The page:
f ( A ) : = 1 N q log ( B q 1 A ) 2 , A , B q O ( n , k ) , q = 1 , 2 , , N ,
which appears as a specialization, to the Lorentz group, of the Karcher criterion [24].
Definition 2.
The average value of { B 1 , B 2 , , B N } is defined as
A ¯ : = arg min A O ( n , k ) f ( A ) .
Based on the case in the Euclidean space of the line search method with the negative Euclidean gradient, in order to achieve the average value, a geodesic-based Riemannian-steepest-descent algorithm can be expressed as [25]
A p + 1 = γ A p , A p f ( t p ) ,
where p 0 is an iteration step-counter, the initial guess A 0 O ( n , k ) is arbitrarily chosen, and t p denotes a (possibly variable) stepsize schedule.
Note that the Riemannian gradient of the criterion function is crucial to solving the optimization problem by the geodesic-based Riemannian-steepest-descent algorithm (16).
Theorem 2.
The Riemannian gradient of the criterion function (14) is
A f = 2 N q A log ( B q 1 A ) .
Proof of Theorem 2.
The differential with respect to A of the criterion function (14) is
d f ( A ) = 1 N q d ( tr ( log ( B q 1 A ) log ( B q 1 A ) ) = 2 N q tr ( log ( B q 1 A ) d log ( B q 1 A ) ) = 2 N q tr ( log ( B q 1 A ) A 1 d A ) = 2 N q ( log ( B q 1 A ) A 1 , d A E ,
and, furthermore, according to Lemma 1, we get the Euclidean gradient
A f = 2 N q A log ( B q 1 A ) .
Substituting the Euclidean gradient (18) into the expression of the Riemannian gradient (4), we have
A f = 1 N q ( A log ( B q 1 A ) A I n , k log ( B q 1 A ) I n , k ) = 1 N q ( A log ( B q 1 A ) A log ( I n , k ( B q 1 A ) I n , k ) ) = 1 N q ( A log ( B q 1 A ) A log ( B q 1 A ) 1 ) = 2 N q A log ( B q 1 A ) .
 ☐
Associated with the expressions of the geodesic (5) and the Riemannian gradient (17) of the criterion function, the geodesic-based Riemannian-steepest-descent algorithm (16) is recast as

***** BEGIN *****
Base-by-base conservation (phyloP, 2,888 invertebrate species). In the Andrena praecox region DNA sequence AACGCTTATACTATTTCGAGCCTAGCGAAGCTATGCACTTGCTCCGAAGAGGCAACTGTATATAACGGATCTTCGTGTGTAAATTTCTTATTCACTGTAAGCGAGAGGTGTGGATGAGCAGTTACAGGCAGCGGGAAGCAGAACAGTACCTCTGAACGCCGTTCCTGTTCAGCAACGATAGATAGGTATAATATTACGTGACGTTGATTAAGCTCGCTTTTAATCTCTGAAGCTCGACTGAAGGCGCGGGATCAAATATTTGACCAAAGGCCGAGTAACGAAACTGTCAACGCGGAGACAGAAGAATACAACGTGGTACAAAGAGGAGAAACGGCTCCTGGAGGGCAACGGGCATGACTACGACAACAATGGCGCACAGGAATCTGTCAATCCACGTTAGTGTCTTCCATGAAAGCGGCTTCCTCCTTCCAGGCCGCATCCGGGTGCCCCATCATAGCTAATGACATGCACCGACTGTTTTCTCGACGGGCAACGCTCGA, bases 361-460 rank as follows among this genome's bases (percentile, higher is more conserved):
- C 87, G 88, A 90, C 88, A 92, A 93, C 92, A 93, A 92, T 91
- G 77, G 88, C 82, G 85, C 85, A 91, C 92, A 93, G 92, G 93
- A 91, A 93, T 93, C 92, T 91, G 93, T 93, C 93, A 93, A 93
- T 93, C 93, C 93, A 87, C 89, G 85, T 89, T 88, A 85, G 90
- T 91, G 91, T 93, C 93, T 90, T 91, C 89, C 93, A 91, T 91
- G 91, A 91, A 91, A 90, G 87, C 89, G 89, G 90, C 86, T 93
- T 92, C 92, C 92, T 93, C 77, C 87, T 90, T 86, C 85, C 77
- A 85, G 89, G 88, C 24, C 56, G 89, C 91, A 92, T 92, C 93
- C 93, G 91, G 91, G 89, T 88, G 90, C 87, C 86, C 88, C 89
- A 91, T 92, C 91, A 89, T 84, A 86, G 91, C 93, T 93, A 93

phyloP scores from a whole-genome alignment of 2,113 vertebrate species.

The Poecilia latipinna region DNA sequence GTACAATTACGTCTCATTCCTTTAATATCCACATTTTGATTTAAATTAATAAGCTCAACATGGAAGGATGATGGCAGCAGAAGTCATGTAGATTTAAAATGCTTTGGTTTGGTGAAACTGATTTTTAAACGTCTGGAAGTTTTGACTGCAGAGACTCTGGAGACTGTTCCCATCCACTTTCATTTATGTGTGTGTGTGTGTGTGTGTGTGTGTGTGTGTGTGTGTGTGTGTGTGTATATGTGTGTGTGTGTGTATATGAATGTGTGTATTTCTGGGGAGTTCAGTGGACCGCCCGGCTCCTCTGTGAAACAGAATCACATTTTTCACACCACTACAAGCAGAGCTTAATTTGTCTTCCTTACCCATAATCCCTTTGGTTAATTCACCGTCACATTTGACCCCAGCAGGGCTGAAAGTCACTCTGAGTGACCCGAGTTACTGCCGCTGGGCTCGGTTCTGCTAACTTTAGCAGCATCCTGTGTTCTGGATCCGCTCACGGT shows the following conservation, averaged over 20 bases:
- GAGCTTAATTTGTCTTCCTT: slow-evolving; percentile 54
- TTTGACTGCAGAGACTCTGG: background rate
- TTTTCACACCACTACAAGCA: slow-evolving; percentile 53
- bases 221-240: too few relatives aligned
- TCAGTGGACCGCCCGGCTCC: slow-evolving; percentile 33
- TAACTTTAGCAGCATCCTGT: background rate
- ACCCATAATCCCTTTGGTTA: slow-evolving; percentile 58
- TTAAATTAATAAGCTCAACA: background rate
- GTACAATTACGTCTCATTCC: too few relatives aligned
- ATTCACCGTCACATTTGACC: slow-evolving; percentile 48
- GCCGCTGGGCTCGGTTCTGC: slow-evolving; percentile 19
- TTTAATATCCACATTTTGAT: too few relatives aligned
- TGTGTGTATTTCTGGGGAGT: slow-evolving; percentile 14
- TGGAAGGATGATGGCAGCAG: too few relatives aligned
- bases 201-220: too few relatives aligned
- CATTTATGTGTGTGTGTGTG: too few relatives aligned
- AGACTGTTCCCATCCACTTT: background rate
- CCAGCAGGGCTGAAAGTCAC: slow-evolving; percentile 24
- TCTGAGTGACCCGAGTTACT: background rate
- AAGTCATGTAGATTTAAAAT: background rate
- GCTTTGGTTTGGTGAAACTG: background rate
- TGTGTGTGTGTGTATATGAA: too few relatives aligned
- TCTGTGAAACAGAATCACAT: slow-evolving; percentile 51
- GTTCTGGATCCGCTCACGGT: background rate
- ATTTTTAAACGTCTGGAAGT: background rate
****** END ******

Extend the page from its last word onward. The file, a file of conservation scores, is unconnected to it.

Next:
A p + 1 = A p e t p U p e t p ( U p U p ) ,
where U p : = A p 1 A p f = 2 N q log ( B q 1 A p ) .
In order to compute a nearly-optimal stepsize, the function f ( A p + 1 ) considered as a function of the stepsize t p can be expanded in Taylor series at the point t p = 0 as
f ( A p + 1 ) = 1 2 f 2 , p t p 2 + f 1 , p t p + f ( A p ) + o ( t p 2 ) ,
where the f 1 , p and f 2 , p as the coefficients of the Taylor expansion are computed by
f 1 , p = d f ( A p + 1 ) d t p | t p = 0 , f 2 , p = d 2 f ( A p + 1 ) d t p 2 | t p = 0 .
Furthermore, the nearly-optimal stepsize value that minimizes the f ( A p + 1 ) is t ^ p : = f 1 , p f 2 , p , provided that f 1 , p 0 , f 2 , p > 0 , hence t ^ p 0 .
Thus, to obtain the f 1 , p and f 2 , p , the function f ( A p + 1 ) is recast as
f ( A p + 1 ) = 1 N q tr ( log ( B q 1 A p e t p U p e t p ( U p U p ) ) log ( B q 1 A p e t p U p e t p ( U p U p ) ) ) .
Calculation leads to the first-order derivative of the function f ( A p + 1 )
d f ( A p + 1 ) d t p = 2 N q tr ( log ( B q 1 A p e t p U p e t p ( U p U p ) ) e t p ( U p U p ) U p e t p ( U p U p ) ) ,
and setting t p = 0 yields the f 1 , p
f 1 , p = 2 N q tr ( log ( B q 1 A p ) U p ) = tr ( U p U p ) 0 .
Under the first-order derivative of the function f ( A p + 1 ) above, direct calculations lead to the second-order derivative of the function f ( A p + 1 )
d 2 f ( A p + 1 ) d t p 2 = 2 N q tr ( e t p ( U p U p ) U p U p e t p ( U p U p ) + log ( B q 1 A p e t p U p e t p ( U p U p ) ) e t p ( U p U p ) ( U p U p U p U p ) e t p ( U p U p ) ) ,
and, setting t p = 0 , we get
f 2 , p = 2 N q tr U p U p + log ( B q 1 A p ) ( U p U p U p U p ) = 2 tr ( U p U p ) tr ( U p ( U p U p U p U p ) ) = 2 tr ( U p U p ) 0 .
Hence, the nearly-optimal stepsize of the geodesic-based Riemannian-steepest-descent algorithm (19) is
t ^ p = f 1 , p f 2 , p = 1 2 .
Therefore, the iteration algorithm (19) with the stepsize (20) may be recast explicitly as
A p + 1 = A p e 1 N q log ( A p 1 B q ) e 1 N q ( log ( A p 1 B q ) log ( A p 1 B q ) ) .

3.2. Extended Hamiltonian Algorithm on the Lorentz Group

References [16,17] introduced a general theory of extended Hamiltonian (second order) learning on Riemannian manifold, especially, as an instance of learning by constrained criterion function optimization on the matrix manifolds. For the Lorentz group, the extended Hamiltonian algorithm can be expressed by
A ˙ = X , X ˙ = Γ A ( X , X ) A f μ X ,
where A O ( n , k ) , X T A O ( n , k ) denotes the instantaneous learning velocity, f : O ( n , k ) R denotes a criterion function, and the constant μ > 0 denotes a viscosity parameter.